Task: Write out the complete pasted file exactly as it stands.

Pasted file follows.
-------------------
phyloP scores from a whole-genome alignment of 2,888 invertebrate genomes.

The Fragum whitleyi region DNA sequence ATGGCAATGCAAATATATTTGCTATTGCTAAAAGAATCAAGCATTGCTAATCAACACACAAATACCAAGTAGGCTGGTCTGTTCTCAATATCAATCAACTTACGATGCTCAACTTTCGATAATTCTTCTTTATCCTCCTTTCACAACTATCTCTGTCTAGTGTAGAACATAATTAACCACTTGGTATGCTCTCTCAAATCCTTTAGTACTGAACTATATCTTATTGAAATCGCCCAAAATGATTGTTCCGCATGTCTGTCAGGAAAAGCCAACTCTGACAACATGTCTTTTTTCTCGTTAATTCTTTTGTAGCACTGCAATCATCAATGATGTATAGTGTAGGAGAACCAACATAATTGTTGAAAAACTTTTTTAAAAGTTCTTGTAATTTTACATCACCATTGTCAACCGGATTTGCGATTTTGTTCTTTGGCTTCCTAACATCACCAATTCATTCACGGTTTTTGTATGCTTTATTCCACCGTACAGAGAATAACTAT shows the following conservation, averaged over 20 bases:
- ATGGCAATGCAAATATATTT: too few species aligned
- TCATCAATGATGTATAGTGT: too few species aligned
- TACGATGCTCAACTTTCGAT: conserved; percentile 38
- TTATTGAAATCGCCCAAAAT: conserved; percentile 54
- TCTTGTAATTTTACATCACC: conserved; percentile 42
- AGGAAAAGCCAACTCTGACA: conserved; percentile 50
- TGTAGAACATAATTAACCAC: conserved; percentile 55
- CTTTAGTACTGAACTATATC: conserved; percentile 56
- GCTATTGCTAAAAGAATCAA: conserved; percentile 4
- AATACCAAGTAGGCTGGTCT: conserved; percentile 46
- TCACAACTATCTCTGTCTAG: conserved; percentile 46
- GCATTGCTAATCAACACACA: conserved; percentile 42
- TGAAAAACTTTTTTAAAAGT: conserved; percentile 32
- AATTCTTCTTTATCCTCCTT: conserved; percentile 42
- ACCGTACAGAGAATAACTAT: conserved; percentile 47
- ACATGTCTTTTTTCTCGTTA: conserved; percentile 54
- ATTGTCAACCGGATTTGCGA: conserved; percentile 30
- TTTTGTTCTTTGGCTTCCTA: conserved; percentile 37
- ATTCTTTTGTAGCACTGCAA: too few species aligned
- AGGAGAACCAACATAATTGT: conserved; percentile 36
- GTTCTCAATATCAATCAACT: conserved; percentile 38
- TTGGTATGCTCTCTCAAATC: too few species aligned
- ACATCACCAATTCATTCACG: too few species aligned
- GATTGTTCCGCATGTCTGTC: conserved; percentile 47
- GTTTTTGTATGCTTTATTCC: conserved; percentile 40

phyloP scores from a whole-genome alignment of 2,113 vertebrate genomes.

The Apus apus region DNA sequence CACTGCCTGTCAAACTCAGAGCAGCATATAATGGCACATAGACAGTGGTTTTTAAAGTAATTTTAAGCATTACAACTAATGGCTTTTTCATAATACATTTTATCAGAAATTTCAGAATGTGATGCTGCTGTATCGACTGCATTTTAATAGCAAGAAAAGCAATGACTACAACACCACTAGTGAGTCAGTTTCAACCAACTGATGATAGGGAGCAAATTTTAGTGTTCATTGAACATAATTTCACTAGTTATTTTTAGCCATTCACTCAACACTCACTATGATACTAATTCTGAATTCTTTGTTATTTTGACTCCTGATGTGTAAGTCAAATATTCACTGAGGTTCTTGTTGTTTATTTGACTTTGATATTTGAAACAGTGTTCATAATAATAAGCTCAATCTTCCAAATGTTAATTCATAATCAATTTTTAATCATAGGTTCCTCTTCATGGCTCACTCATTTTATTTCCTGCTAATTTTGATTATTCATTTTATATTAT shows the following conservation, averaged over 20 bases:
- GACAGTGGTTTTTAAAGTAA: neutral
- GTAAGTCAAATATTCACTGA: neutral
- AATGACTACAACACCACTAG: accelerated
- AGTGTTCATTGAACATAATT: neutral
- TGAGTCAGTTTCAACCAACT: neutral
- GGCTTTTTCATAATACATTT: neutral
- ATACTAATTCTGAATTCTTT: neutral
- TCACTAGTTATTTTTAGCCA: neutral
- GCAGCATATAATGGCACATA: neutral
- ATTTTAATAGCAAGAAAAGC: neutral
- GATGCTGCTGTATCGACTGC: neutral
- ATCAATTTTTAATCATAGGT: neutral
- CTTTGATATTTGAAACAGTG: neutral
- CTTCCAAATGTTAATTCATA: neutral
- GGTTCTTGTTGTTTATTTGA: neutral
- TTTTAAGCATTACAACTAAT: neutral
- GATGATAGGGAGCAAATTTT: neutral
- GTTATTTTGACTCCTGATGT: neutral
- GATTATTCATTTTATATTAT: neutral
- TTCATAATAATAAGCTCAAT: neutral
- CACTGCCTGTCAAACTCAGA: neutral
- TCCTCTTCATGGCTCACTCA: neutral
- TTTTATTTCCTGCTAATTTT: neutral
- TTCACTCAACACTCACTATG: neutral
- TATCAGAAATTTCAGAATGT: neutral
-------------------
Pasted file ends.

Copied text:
phyloP scores from a whole-genome alignment of 2,888 invertebrate genomes.

The Fragum whitleyi region DNA sequence ATGGCAATGCAAATATATTTGCTATTGCTAAAAGAATCAAGCATTGCTAATCAACACACAAATACCAAGTAGGCTGGTCTGTTCTCAATATCAATCAACTTACGATGCTCAACTTTCGATAATTCTTCTTTATCCTCCTTTCACAACTATCTCTGTCTAGTGTAGAACATAATTAACCACTTGGTATGCTCTCTCAAATCCTTTAGTACTGAACTATATCTTATTGAAATCGCCCAAAATGATTGTTCCGCATGTCTGTCAGGAAAAGCCAACTCTGACAACATGTCTTTTTTCTCGTTAATTCTTTTGTAGCACTGCAATCATCAATGATGTATAGTGTAGGAGAACCAACATAATTGTTGAAAAACTTTTTTAAAAGTTCTTGTAATTTTACATCACCATTGTCAACCGGATTTGCGATTTTGTTCTTTGGCTTCCTAACATCACCAATTCATTCACGGTTTTTGTATGCTTTATTCCACCGTACAGAGAATAACTAT shows the following conservation, averaged over 20 bases:
- ATGGCAATGCAAATATATTT: too few species aligned
- TCATCAATGATGTATAGTGT: too few species aligned
- TACGATGCTCAACTTTCGAT: conserved; percentile 38
- TTATTGAAATCGCCCAAAAT: conserved; percentile 54
- TCTTGTAATTTTACATCACC: conserved; percentile 42
- AGGAAAAGCCAACTCTGACA: conserved; percentile 50
- TGTAGAACATAATTAACCAC: conserved; percentile 55
- CTTTAGTACTGAACTATATC: conserved; percentile 56
- GCTATTGCTAAAAGAATCAA: conserved; percentile 4
- AATACCAAGTAGGCTGGTCT: conserved; percentile 46
- TCACAACTATCTCTGTCTAG: conserved; percentile 46
- GCATTGCTAATCAACACACA: conserved; percentile 42
- TGAAAAACTTTTTTAAAAGT: conserved; percentile 32
- AATTCTTCTTTATCCTCCTT: conserved; percentile 42
- ACCGTACAGAGAATAACTAT: conserved; percentile 47
- ACATGTCTTTTTTCTCGTTA: conserved; percentile 54
- ATTGTCAACCGGATTTGCGA: conserved; percentile 30
- TTTTGTTCTTTGGCTTCCTA: conserved; percentile 37
- ATTCTTTTGTAGCACTGCAA: too few species aligned
- AGGAGAACCAACATAATTGT: conserved; percentile 36
- GTTCTCAATATCAATCAACT: conserved; percentile 38
- TTGGTATGCTCTCTCAAATC: too few species aligned
- ACATCACCAATTCATTCACG: too few species aligned
- GATTGTTCCGCATGTCTGTC: conserved; percentile 47
- GTTTTTGTATGCTTTATTCC: conserved; percentile 40

phyloP scores from a whole-genome alignment of 2,113 vertebrate genomes.

The Apus apus region DNA sequence CACTGCCTGTCAAACTCAGAGCAGCATATAATGGCACATAGACAGTGGTTTTTAAAGTAATTTTAAGCATTACAACTAATGGCTTTTTCATAATACATTTTATCAGAAATTTCAGAATGTGATGCTGCTGTATCGACTGCATTTTAATAGCAAGAAAAGCAATGACTACAACACCACTAGTGAGTCAGTTTCAACCAACTGATGATAGGGAGCAAATTTTAGTGTTCATTGAACATAATTTCACTAGTTATTTTTAGCCATTCACTCAACACTCACTATGATACTAATTCTGAATTCTTTGTTATTTTGACTCCTGATGTGTAAGTCAAATATTCACTGAGGTTCTTGTTGTTTATTTGACTTTGATATTTGAAACAGTGTTCATAATAATAAGCTCAATCTTCCAAATGTTAATTCATAATCAATTTTTAATCATAGGTTCCTCTTCATGGCTCACTCATTTTATTTCCTGCTAATTTTGATTATTCATTTTATATTAT shows the following conservation, averaged over 20 bases:
- GACAGTGGTTTTTAAAGTAA: neutral
- GTAAGTCAAATATTCACTGA: neutral
- AATGACTACAACACCACTAG: accelerated
- AGTGTTCATTGAACATAATT: neutral
- TGAGTCAGTTTCAACCAACT: neutral
- GGCTTTTTCATAATACATTT: neutral
- ATACTAATTCTGAATTCTTT: neutral
- TCACTAGTTATTTTTAGCCA: neutral
- GCAGCATATAATGGCACATA: neutral
- ATTTTAATAGCAAGAAAAGC: neutral
- GATGCTGCTGTATCGACTGC: neutral
- ATCAATTTTTAATCATAGGT: neutral
- CTTTGATATTTGAAACAGTG: neutral
- CTTCCAAATGTTAATTCATA: neutral
- GGTTCTTGTTGTTTATTTGA: neutral
- TTTTAAGCATTACAACTAAT: neutral
- GATGATAGGGAGCAAATTTT: neutral
- GTTATTTTGACTCCTGATGT: neutral
- GATTATTCATTTTATATTAT: neutral
- TTCATAATAATAAGCTCAAT: neutral
- CACTGCCTGTCAAACTCAGA: neutral
- TCCTCTTCATGGCTCACTCA: neutral
- TTTTATTTCCTGCTAATTTT: neutral
- TTCACTCAACACTCACTATG: neutral
- TATCAGAAATTTCAGAATGT: neutral